Port 8444 is open but no incoming connections

Multiple port checker tools say my port 8444 is open, resource monitor agrees that start_full_node is listening on the port. I’ve disabled the firewall on my computer for good measure. Still I don’t get any incoming connections. What could be the issue?

I’ve got a real IPv4 and port forwarding is enabled on my router. Until recently I’ve had no issues.

If your running windows, chia asked to open the firewall for the chia app when it installed. I hope you answered yes. Thats all I had to do. Which version are you running?

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Is your router forwarding port 8444 to the correct IP address, and does your farmer have a static IP address?

to make the changes active you need to restart your computer. did you restart it?

I’ve tried 1.3.3 and 1.3.1 versions.

Forwarding is correct. My PC has a permanent lease for the address. My external IP changes sometimes, but not too often. I’d say once a month. Port scanners say the port is open.

I’ve restarted Chia, PC, and router multiple times.

It appears that peers do connect, but they disconnect shortly after.

he was asking if the farmer has a static address on the user side of your router I believe. My farmer node and my harvesters all have static IP4 addresses. keeps it way more simple as easy to track down problems.

Did you check the logs?

This is pure untested theory and I’m pooling so I can’t test. I’m wondering if Windows 10’s IPv6 preference over IPv4 could be affecting incoming IPv4 connections. We ran into something at work recently and M$ actually had us update the preference to IPv4 to make things work. Granted completely unrelated scenario but some recent update did change behavior within the OS.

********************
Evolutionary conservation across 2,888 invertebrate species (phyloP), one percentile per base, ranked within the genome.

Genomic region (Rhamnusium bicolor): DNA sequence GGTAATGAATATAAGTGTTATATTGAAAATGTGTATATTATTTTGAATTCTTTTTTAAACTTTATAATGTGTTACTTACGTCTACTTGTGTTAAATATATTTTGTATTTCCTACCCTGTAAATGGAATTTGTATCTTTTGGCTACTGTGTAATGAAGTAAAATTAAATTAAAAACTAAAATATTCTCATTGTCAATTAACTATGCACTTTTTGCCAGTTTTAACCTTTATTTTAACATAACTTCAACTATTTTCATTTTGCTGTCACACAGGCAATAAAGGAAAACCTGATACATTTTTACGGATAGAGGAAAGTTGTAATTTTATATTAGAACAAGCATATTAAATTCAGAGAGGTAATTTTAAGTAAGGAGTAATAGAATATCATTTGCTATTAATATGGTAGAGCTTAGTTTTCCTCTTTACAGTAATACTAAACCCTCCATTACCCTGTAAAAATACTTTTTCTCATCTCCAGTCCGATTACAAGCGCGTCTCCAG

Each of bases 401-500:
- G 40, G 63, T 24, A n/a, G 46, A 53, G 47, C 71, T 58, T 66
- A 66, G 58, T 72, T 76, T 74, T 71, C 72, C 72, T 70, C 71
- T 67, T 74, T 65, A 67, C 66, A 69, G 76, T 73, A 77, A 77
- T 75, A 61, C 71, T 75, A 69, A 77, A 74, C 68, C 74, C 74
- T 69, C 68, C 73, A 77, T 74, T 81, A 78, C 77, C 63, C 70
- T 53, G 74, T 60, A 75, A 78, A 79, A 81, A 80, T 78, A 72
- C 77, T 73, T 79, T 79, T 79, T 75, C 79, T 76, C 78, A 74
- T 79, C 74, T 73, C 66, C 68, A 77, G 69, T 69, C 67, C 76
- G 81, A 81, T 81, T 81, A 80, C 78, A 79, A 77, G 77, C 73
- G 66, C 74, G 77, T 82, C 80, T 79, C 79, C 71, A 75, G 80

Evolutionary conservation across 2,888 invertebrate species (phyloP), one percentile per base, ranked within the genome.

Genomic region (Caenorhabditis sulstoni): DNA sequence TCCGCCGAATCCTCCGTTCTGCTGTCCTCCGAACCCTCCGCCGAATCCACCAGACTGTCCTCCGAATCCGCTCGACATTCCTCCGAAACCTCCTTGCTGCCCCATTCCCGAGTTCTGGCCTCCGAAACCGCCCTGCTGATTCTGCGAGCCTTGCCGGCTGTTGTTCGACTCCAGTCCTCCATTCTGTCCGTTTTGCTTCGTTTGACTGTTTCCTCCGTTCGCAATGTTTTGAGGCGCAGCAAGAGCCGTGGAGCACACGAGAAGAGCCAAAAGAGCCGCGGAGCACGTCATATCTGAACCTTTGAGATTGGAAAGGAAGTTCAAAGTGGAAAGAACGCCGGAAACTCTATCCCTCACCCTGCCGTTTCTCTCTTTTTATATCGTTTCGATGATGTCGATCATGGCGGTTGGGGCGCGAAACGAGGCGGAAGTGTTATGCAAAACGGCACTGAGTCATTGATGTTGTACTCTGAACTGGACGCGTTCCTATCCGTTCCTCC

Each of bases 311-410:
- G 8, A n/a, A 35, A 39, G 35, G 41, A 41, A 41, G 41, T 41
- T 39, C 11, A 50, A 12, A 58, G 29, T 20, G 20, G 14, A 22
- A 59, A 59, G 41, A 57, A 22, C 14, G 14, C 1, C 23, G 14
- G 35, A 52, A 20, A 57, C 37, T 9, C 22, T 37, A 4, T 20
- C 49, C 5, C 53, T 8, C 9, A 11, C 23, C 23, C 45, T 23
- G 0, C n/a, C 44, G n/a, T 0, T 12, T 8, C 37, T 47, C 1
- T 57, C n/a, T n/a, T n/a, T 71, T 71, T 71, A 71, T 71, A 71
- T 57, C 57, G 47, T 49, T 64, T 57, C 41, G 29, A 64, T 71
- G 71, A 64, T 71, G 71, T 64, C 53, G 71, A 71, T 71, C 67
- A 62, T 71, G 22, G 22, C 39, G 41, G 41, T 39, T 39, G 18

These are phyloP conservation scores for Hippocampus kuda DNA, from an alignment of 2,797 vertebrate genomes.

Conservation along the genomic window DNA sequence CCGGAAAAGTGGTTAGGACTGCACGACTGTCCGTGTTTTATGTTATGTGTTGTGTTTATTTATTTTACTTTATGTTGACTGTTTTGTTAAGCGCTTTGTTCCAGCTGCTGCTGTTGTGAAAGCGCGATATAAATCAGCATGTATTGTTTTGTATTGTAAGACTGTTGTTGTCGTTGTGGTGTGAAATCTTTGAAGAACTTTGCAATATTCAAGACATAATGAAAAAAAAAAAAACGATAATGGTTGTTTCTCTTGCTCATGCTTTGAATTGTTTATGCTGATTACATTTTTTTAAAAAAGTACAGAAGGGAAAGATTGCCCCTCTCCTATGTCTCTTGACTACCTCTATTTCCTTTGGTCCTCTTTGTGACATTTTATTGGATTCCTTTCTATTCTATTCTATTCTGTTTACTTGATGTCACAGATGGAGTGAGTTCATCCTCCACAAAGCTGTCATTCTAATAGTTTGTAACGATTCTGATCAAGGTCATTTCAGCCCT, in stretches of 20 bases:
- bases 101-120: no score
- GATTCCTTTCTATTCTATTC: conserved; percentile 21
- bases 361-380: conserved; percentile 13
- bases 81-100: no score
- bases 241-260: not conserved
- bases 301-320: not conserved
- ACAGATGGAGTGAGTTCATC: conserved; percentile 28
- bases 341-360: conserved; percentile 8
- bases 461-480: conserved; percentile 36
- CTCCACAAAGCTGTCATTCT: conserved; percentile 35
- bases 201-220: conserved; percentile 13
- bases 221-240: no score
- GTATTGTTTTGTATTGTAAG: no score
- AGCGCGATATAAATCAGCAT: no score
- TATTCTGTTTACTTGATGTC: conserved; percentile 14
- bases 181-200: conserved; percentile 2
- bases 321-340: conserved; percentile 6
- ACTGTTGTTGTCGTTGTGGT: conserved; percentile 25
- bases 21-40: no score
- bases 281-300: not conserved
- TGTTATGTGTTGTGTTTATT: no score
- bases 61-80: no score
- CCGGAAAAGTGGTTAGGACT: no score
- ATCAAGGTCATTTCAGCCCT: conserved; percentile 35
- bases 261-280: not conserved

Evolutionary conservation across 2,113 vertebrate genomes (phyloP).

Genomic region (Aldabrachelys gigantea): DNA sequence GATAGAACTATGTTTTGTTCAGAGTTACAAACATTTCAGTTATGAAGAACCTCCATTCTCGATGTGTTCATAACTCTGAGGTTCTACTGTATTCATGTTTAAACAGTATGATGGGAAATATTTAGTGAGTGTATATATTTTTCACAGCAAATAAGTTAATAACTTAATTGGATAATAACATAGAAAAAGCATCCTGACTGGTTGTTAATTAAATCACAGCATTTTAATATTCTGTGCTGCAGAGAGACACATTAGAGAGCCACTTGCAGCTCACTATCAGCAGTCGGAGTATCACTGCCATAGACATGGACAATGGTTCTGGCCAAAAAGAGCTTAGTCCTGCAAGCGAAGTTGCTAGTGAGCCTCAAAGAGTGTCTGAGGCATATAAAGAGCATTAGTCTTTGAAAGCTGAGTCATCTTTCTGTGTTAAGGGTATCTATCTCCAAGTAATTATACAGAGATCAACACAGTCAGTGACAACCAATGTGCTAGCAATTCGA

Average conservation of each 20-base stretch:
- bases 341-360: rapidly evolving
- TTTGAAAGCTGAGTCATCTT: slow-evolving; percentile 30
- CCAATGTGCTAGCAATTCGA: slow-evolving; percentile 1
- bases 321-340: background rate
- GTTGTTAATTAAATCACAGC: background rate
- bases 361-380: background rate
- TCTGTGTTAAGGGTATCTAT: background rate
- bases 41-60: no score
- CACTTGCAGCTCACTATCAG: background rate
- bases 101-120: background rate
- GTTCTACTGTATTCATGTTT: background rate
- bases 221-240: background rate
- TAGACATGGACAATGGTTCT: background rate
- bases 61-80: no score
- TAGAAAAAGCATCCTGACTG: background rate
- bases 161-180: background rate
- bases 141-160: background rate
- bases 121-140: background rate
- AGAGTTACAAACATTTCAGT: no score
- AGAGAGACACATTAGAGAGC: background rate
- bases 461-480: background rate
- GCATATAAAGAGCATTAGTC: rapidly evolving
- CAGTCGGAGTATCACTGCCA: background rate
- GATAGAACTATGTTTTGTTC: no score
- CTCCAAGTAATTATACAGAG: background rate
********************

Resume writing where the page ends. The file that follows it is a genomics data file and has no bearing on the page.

My farm is pooling so I can’t test but below is a link for telling the OS to prefer IPv4. Again, pure theory and may not make any difference whatsoever.

I’ve backed up and deleted:


Then I’ve reinstalled and reinitialized. I’ve also changed my payout address and restored the db. Now I am getting incoming connections. How about that. At least I don’t have to sync from the start.


Not many people want to mess with the registry, So the easiest way is to just go into the ethernet adapter options select the lan port and properties select IPv6 disable (uncheck the IPv6 box) the click ok button. To check open a Command Prompt windows and run ipconfig to see that you only have a IPv4 address on that lan port.

Thanks to M$ and some change they did somewhere, that doesn’t work though. Go ahead and try it, then go to a cmd prompt and ping localhost. You’ll still get a reply on [::1], meaning the OS is still prioritizing IPv6 and using it.

I shut down a machine and then took the NIC out. Started the machine and then pinged the localhost and still got a response, Reply from ::1: time<1ms. Checked Device Manager and No Network adapters.

Well, yes, of course it still responds. Ping only goes down to layer 3. The command “ping localhost” asks the system to ping the loopback adapter which is good for what we’re looking at. We’re interested in the OS responding outbound on IPv4. If it’s returning [::1] it’s still preferring to use IPv6.

I want to mention again that I’m not sure whether the link I sent would resolve the issue for farming connections or not, but it’s certainly valid for telling the OS to use IPv4.